Let’s review some history. The old cars were asymmetric–literally kidney-bean shaped–as shown below. Compare how much of the left fender (on the right side of the picture) you can see relative to the right fender. Gary Nelson, the founding director of the NASCAR Research and Development Center said once that the cars were so misshaped that they looked like they had been in an accident before they even got on the track.
All of this body manipulation was for aerodynamic advantage; however, the research that goes into figuring out exactly how to optimize bodies, as well as the cost of cutting off and replacing bodies, was getting out of hand. This was one NASCAR’s major motivations in introducing the new car.
Compare the old car with the new car in the drawing showing yaw. There still is some built-in asymmetry in the new car: Note how the wing isn’t exactly centered between the two taillight decals, for example. The left rear quarter panel is much more tapered than the right rear quarter panel; however, the amount of asymmetry is pretty much fixed by the NASCAR body templates.
Of all the drivers, Jeff Gordon knows that you don’t mess with the new car’s body. He has complained that something is more amiss than it should be with the rear end gear on the No. 99, causing it to have yaw and thus giving it the same type of asymmetry the new car’s fixed body shape was meant to eliminate.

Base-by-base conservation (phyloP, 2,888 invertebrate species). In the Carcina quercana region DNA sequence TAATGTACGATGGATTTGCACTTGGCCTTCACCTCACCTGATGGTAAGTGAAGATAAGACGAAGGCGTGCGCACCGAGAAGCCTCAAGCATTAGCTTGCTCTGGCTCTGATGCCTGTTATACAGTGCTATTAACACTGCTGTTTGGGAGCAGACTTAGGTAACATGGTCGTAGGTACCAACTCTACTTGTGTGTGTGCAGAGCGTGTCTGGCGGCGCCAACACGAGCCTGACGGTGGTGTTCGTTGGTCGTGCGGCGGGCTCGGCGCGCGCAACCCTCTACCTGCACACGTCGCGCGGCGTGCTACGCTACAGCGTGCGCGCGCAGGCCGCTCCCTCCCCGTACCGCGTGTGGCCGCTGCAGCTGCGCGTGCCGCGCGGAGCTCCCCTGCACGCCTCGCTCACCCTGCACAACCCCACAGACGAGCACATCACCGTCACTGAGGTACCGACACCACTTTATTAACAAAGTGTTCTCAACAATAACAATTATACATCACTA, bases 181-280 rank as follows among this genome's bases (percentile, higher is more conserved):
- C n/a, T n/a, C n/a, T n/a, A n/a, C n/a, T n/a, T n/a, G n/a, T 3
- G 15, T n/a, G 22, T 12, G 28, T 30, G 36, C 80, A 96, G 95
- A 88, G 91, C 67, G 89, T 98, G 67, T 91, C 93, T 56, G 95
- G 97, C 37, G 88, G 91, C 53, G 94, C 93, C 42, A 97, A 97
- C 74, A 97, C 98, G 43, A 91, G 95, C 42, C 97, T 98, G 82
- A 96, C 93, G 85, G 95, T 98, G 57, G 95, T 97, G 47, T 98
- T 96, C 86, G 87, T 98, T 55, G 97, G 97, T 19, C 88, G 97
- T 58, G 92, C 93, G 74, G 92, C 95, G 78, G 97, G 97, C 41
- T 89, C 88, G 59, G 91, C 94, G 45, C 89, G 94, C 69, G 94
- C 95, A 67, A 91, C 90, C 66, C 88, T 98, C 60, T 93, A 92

NASCAR cars have a solid rear axle. The rear end gear links the driveshaft to the rear wheels. There are three holes in the rear windshield: Two of those are for adjusting the springs on either side of the car. The third (the bottom one on the right) is for adjusting the trackbar. The trackbar shifts the rear end gear to the left or the right, as I’ve illustrated in the drawing below. I’ve exaggerated the shifts–if I drew them to scale, you wouldn’t be able to see them. The leftmost drawing is a car with no offset in the rear end gear. Note how the front and rear wheels are lined up. The rear wheels would follow right in the front wheels’ tracks. The middle drawing shows a car with the rear end gear shifted to the right and the rightmost picture shows that a car with such a shift will be yawed.
Kyle Busch referred to the way Edwards’ car moves as it looks “stupid going down the straightaway because it’s dog-tracking.” (ESPN). A running dog is usually a little sideways. The rear paws never follow in the front paw prints. It’s also sometimes called crabbing, and refers to the situation shown above: the rear wheels do not follow straight behind the front ones.